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All our words are written down in chalk out in the rain on the sidewalk

Each year on March 25, the anniversary of the Triangle Shirtwaist Fire, Ruth Sergel and a team of volunteers have installed "Chalk," a public art project commemorating the lives lost that day in 1911. Sergel, who also founded the Remember the Triangle Fire Coalition has made a publicly available data map that records "the name, home address, likely age, country of origin, and final resting place of all known Triangle Fire victims." Says Sergel, "The chalk will wash away but the following year we return, insisting on the memory of these lost young workers." [more inside]
posted by liketitanic on Mar 26, 2013 - 7 comments

 

"...obituaries are about the juicy stuff of life..."

“Obituaries are not about death. They are a celebration of life." The Art of the Obituary [more inside]
posted by zarq on Jan 30, 2012 - 14 comments

shoot ... there goes daddy

Holy Smoke - "The process of having cremated ash placed in live ammunition begins when you contact us. You tell us what type of hunting or shooting that the decedent practiced and we can help you decide what will best suit your needs....1 Pound of ash is enough to produce 250 shotshells."
posted by madamjujujive on Jul 31, 2011 - 46 comments

The London 7/7 Memorial

Stelae for 7/7. The London 7/7 Memorial consists of “52 pillars (or ‘stelae’), cast in rough textured stainless steel, each representing one of the victims” of the 2005 terrorist bombing attack. Typographer Phil Baines (profile) explains the development of the rough-hewn yet “British” typeface, based on “the 19th-century, untutored signmakers’ sansserif you see on buildings around the city,” that is moulded into the living steel.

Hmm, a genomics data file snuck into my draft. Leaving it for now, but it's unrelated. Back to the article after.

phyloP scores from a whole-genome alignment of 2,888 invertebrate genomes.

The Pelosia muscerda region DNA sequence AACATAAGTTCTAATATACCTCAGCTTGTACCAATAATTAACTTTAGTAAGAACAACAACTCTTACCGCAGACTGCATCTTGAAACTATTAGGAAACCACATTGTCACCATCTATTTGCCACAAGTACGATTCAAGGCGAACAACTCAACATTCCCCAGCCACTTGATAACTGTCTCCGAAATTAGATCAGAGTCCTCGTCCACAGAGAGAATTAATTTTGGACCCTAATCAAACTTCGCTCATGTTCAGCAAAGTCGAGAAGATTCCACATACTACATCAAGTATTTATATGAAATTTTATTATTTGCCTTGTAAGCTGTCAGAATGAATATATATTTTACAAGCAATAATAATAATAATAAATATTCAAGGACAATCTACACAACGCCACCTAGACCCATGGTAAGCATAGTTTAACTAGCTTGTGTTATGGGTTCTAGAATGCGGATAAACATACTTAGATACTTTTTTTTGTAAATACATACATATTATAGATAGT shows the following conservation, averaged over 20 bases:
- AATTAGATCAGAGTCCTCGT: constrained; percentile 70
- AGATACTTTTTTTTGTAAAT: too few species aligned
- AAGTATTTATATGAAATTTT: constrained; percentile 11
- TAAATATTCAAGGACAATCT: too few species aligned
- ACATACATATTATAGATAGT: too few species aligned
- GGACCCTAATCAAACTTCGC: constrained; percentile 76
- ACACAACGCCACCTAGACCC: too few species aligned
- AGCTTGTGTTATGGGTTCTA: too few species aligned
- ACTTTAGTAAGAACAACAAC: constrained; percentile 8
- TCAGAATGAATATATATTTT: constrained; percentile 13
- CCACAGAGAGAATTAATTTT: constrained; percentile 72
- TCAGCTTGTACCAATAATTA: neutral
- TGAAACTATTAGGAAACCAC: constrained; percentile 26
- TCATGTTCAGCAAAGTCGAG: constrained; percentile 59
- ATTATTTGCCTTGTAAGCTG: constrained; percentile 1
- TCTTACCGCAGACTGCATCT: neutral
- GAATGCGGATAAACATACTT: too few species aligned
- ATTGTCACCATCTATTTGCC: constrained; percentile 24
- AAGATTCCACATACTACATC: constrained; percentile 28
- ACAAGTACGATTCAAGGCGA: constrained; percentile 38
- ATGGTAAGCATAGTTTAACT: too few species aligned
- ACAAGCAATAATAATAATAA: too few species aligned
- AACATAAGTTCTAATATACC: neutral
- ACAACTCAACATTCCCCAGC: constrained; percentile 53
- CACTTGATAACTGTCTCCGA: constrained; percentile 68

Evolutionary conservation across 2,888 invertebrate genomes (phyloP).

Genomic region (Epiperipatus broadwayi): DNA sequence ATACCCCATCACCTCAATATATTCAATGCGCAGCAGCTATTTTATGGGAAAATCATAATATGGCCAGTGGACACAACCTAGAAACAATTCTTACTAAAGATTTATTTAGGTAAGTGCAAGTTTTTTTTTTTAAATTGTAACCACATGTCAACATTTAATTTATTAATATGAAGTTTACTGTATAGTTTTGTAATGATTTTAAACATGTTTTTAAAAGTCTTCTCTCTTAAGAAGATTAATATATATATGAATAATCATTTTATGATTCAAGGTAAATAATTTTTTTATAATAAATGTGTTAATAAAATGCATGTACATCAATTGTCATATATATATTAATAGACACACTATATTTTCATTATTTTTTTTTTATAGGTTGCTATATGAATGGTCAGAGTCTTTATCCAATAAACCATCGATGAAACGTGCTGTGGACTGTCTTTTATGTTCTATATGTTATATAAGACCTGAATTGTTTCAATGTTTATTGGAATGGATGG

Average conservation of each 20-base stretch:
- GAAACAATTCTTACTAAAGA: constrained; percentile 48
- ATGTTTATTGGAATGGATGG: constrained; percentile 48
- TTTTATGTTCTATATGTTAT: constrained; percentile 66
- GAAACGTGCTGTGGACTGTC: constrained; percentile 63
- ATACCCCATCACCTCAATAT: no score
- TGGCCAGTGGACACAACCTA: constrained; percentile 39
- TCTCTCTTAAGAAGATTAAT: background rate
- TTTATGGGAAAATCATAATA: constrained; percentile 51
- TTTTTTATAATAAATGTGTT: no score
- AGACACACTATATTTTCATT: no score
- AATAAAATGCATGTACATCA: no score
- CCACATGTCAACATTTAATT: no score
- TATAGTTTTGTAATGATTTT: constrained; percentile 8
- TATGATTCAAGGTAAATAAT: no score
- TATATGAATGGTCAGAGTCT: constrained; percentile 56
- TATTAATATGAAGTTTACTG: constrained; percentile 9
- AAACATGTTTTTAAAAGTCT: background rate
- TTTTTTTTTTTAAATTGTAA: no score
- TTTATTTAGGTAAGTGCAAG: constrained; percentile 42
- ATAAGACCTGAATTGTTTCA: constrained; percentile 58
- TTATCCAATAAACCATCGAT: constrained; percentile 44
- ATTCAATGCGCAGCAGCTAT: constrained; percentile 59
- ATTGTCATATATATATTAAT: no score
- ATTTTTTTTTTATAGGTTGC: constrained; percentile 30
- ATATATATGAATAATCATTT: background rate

posted by joeclark on Jul 8, 2009 - 15 comments

D. C. Shrines, Washington's Other Monuments

Washington's Other Monuments is a photoblog by photographer Lloyd Wolf chronicling "the many sad memorials erected by friends & family to honor murder and other violence victims in the Washington DC area. These spontaneous, homemade, heartfelt creations are found on streets throughout the region. They are often the only physical tribute to the many slaying victims." Washington Post article. [via Eddie Campbell]
posted by Kattullus on Apr 4, 2008 - 18 comments

Custer Died for Your Sins

One hundred and thirty years ago today, George Armstrong Custer divided his forces in the face of a superior enemy and rode to his death at the Little Big Horn. The actual battle lasted about 15 minutes, but the fight over Custer's legacy is going into its second century. Visit the battle memorial (webcam view) explore the archeology of the site, or read an Indian account of the battle. The battle has attracted artists as varied as Charlie Russell (this poster of his painting was distributed by Anheiser Busch and hung in bars across the United States), Thomas Hart Benton, and Kicking Bear (Mato Wanartaka). Little Big Horn is a lonely place today.